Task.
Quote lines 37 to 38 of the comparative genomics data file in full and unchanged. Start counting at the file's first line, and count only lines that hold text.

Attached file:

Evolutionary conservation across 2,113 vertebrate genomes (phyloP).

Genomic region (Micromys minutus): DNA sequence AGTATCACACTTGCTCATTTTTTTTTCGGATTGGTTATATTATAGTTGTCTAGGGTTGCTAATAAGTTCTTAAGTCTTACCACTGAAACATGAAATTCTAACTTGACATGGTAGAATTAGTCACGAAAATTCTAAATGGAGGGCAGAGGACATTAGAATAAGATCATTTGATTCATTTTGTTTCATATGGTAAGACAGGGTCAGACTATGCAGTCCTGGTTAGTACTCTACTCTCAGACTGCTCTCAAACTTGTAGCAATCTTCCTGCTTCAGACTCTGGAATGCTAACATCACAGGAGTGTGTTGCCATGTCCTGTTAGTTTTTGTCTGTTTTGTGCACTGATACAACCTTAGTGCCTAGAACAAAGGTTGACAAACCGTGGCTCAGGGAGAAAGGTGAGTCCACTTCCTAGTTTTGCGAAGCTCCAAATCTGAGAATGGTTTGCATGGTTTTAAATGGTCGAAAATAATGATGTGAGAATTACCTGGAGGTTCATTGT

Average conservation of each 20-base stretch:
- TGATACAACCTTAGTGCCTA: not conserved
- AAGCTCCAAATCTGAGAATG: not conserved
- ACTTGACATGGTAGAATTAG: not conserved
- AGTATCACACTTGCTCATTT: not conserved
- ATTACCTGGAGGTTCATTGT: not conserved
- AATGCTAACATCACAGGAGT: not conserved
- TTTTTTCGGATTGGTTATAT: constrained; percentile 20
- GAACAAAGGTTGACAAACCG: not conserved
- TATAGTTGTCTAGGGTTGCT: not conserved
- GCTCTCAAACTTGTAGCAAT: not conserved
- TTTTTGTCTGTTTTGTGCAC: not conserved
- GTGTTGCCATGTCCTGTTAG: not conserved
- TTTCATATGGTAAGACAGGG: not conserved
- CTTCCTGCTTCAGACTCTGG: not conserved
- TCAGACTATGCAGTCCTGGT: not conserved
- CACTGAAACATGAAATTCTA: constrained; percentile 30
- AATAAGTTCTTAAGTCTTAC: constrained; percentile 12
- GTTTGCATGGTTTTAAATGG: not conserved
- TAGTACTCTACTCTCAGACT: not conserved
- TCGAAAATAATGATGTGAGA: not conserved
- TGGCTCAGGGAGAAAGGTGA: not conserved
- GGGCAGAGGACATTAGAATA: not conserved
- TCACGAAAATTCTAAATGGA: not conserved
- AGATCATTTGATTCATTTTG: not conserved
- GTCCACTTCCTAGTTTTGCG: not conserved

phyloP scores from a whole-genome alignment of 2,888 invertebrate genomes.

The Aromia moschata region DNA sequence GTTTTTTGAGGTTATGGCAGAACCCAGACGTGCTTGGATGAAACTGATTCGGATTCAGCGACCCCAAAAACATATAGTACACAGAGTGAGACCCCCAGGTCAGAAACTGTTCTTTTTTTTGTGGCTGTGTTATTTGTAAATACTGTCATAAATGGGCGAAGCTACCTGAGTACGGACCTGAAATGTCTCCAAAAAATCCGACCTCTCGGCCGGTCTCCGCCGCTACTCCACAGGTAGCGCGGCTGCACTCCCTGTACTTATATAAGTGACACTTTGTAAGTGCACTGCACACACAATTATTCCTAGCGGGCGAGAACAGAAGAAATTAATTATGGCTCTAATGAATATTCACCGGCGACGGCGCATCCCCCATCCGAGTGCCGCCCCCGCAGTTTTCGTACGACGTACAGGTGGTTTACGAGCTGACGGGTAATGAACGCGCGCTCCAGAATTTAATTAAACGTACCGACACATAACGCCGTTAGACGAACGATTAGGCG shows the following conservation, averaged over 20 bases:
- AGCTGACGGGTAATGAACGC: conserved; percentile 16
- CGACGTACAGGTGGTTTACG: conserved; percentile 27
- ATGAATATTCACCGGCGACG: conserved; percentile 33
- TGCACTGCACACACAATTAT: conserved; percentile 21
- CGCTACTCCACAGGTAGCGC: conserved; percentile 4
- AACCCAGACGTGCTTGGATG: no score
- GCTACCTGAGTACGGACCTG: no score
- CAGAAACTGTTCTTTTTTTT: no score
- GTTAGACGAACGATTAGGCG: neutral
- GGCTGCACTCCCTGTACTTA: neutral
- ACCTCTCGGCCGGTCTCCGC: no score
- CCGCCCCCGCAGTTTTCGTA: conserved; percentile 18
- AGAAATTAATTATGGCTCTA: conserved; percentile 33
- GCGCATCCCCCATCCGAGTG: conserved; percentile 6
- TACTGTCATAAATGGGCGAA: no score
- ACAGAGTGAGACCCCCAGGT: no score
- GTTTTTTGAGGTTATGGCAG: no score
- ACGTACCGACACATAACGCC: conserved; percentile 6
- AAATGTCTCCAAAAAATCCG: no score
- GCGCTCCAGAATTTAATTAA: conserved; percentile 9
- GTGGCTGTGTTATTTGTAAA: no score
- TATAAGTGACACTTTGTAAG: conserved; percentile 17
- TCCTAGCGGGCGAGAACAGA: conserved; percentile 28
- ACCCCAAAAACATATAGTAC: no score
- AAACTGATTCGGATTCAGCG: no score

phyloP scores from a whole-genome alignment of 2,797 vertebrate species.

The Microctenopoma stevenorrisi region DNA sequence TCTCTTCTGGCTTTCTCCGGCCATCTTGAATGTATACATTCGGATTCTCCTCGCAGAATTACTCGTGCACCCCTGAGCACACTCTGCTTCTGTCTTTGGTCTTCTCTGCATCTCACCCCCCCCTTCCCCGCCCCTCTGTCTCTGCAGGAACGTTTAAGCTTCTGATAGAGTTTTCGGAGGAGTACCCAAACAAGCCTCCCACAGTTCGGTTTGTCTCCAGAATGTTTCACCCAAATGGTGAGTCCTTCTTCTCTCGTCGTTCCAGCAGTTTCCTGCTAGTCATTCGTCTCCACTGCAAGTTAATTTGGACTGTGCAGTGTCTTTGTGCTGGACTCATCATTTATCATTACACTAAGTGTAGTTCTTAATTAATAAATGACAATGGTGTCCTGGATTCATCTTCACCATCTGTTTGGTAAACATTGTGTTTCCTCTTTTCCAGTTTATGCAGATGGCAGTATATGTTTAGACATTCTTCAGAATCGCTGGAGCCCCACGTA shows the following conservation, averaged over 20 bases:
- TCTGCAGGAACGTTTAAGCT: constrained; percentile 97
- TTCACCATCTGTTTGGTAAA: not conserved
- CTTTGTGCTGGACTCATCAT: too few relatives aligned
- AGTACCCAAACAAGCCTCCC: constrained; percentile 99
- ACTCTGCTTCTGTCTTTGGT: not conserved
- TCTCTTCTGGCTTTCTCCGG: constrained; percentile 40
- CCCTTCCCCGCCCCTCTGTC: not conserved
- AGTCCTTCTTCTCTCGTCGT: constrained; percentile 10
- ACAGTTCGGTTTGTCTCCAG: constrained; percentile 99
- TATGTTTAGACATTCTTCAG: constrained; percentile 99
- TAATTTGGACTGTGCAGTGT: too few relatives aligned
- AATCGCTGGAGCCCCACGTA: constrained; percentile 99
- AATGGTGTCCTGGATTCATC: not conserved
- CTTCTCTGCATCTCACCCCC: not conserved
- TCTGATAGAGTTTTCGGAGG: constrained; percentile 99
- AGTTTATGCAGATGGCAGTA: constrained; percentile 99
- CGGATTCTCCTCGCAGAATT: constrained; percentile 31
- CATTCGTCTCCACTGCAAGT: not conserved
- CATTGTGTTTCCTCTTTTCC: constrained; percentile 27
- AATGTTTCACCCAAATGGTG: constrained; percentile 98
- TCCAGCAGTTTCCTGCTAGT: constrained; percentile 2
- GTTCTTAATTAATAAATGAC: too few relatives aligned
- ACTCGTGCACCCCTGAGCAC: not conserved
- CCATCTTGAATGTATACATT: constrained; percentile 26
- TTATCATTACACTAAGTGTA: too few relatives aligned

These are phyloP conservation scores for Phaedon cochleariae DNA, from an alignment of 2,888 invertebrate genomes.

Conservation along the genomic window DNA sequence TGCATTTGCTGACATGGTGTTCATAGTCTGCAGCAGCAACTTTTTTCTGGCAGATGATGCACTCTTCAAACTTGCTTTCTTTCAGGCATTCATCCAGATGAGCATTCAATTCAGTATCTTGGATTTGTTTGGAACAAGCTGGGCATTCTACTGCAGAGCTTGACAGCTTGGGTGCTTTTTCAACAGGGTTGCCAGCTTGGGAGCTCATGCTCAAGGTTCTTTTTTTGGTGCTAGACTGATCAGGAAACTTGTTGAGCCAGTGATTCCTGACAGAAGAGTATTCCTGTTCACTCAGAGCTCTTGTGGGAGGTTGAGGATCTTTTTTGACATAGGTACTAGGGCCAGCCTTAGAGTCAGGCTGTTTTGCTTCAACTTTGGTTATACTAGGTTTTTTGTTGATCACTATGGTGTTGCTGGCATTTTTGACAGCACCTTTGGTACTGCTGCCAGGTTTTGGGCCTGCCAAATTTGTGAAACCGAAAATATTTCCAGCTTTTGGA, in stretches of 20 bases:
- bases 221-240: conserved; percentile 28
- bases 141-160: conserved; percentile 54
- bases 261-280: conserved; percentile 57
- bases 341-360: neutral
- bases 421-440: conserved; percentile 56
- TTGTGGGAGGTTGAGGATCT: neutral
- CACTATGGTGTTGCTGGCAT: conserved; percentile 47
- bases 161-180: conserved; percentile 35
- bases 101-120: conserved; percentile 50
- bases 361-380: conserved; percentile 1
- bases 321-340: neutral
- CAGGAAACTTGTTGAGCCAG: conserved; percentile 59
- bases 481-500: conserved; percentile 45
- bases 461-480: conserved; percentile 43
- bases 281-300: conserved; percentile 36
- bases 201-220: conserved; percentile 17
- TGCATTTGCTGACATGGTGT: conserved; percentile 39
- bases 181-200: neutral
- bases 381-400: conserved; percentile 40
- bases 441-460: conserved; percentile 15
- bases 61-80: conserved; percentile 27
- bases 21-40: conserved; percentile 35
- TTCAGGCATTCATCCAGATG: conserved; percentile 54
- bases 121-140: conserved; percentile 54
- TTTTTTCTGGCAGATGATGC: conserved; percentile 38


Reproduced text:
- GCTACCTGAGTACGGACCTG: no score
- CAGAAACTGTTCTTTTTTTT: no score